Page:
People who have had a class on DSP or Signals and Systems are aware that any signal can be broken down into a sum of sinusoids of various amplitudes and frequencies. The Fourier Transform (FT) can break down a signal into its frequency-domain spectral components. The FT is typically run on a short window of data within which the signal is stationary, i.e. its statistical parameters are not changing. An example is a speech recognition algorithm analyzing a few milliseconds of a speech phoneme to work out which vowel sound it is. The window being analyzed must be short enough that the vowel sound and the spectral components present are not changing during the window.
What if the frequency of a spectral component is continuously varying over time? (The signal to the right is an example.) For example, consider the sound of a siren passing by. The Doppler shift decreases slowly to zero when the siren is beside you. Then it increases in the other direction as the siren moves away.
Doppler-Shifted Frequency of a Siren at Locations Around It
You need a long window of time for the FT to provide good resolution in the frequency domain. But the longer the window, the more time the frequency components have time to change. Resolution in frequency and resolution in time always come at the other's expense. Models that provide an instantaneous frequency as a function of time attempt to get around this uncertainty principle. This was the subject of the talk Dr. Patrick Flandrin's gave to my local section of the IEEE yesterday.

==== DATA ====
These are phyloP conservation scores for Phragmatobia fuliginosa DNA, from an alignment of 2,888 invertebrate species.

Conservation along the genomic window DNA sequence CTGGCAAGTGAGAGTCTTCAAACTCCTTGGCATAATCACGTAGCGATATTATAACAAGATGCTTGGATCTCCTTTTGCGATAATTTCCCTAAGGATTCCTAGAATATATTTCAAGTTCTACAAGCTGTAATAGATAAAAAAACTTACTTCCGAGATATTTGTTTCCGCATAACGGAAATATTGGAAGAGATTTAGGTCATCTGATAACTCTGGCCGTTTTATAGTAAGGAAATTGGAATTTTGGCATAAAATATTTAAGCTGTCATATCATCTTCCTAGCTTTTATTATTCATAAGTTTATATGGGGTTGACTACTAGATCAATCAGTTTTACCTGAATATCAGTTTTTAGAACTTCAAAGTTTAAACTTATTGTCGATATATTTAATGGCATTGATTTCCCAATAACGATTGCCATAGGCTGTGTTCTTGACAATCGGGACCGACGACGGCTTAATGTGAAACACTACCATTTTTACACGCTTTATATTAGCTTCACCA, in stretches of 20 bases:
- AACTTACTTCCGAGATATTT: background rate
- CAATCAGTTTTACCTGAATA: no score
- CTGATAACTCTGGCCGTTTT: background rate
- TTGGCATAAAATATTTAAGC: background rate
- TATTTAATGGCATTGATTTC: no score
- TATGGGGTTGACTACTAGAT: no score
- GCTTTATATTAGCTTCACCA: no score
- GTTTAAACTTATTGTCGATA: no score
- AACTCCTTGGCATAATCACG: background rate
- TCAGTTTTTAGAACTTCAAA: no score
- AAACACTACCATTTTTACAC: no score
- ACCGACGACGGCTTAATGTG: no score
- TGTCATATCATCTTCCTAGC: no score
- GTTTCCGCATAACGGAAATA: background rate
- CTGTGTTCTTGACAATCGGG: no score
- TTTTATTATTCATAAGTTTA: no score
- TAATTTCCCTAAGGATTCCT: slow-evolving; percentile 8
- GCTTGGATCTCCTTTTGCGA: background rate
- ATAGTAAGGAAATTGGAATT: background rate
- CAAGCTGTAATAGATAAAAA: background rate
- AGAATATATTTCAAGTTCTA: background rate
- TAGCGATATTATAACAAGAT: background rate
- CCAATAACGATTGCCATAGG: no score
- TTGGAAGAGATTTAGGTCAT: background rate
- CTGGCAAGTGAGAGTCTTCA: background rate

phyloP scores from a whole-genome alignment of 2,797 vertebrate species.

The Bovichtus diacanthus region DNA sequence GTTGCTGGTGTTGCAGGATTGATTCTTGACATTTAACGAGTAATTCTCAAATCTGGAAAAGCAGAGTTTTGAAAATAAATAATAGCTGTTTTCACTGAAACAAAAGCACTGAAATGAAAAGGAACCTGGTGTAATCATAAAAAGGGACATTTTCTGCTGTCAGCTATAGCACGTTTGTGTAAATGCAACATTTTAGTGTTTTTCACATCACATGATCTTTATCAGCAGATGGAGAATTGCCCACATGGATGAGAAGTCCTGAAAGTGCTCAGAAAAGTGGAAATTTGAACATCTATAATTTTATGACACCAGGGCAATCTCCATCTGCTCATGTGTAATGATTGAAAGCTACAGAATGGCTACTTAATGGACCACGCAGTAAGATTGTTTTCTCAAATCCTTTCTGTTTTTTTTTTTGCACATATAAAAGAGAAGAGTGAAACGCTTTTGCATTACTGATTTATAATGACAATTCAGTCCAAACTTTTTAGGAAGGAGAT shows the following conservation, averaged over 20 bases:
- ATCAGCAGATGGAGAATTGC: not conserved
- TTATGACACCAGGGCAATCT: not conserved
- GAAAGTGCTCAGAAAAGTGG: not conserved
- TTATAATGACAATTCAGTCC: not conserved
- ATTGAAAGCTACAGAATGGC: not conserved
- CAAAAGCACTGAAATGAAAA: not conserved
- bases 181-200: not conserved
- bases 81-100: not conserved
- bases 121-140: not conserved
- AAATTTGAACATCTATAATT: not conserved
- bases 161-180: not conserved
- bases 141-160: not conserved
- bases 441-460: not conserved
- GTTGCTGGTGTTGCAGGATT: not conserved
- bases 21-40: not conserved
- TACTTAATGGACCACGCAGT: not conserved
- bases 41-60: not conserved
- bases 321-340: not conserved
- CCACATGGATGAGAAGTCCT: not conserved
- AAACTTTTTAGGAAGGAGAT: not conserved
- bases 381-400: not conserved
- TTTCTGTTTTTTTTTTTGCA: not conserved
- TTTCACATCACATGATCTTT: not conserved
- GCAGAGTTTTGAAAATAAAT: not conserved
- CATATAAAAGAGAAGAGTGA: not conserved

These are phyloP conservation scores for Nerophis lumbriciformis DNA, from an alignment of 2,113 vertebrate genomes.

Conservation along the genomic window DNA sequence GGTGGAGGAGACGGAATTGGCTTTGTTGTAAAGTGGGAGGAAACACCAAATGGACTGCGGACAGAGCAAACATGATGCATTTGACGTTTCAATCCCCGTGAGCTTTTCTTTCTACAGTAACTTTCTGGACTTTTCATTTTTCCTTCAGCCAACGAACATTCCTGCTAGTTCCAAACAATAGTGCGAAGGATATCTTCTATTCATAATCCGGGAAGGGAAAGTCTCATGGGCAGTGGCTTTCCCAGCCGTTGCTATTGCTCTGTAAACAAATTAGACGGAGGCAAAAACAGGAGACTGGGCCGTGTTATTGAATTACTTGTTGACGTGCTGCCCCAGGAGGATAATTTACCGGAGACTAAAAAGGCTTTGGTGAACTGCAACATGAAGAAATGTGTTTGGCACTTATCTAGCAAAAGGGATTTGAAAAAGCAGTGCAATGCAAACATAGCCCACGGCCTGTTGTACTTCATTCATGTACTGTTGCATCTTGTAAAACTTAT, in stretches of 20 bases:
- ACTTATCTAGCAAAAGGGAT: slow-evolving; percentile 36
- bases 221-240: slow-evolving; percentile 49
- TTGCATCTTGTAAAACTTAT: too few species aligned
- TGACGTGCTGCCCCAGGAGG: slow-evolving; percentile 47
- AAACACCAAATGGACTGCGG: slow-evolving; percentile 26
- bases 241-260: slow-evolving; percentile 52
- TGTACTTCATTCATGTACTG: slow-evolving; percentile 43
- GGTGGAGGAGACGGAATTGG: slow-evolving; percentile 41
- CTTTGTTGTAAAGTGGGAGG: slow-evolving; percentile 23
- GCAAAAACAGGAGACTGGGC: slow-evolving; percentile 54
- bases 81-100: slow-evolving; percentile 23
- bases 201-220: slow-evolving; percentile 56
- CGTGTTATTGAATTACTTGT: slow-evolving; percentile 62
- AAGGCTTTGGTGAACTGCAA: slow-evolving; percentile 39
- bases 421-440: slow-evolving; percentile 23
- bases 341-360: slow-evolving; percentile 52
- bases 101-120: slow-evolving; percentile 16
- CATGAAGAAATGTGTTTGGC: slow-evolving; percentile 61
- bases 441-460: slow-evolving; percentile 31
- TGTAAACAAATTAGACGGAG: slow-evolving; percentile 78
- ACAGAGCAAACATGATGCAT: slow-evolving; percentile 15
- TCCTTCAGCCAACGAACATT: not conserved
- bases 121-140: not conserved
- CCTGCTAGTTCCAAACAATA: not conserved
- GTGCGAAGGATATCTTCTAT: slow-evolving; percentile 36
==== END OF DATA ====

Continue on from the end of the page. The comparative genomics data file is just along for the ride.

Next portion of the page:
It turns out these continuously varying signals are ubiquitous in nature and engineering problems. An interesting example is a bat's echolocation.
(Time is on the horizontal axis. Frequency is on the vertical axis.)
When the bat is scanning the environment, its sonar signals' frequency is constant for much of the time. This allows it get good speed information by looking at the Doppler shift in the echos. When it is catching its prey, it sends out short burst of broad spectrum sound. The echos from these signals are good at determining distance but not Doppler shift. There is an intermediate pursuit period during which the bat emits chirp signals whose frequency vs. time graph is a hyperbola. The mathematics work out such that this allows the bat to get a balance of some speed information and some position information. It's amazing that such a complicated system came about through selective pressures.
The IEEE Distinguished Lecturer program provides funding for local sections of IEEE to get esteemed event speakers. If you want more details on chirps, you local IEEE section may be able to get Dr. Flandrin to visit and give a talk in your area. You can also download his Chirps Everywhere talk and other talks from his website.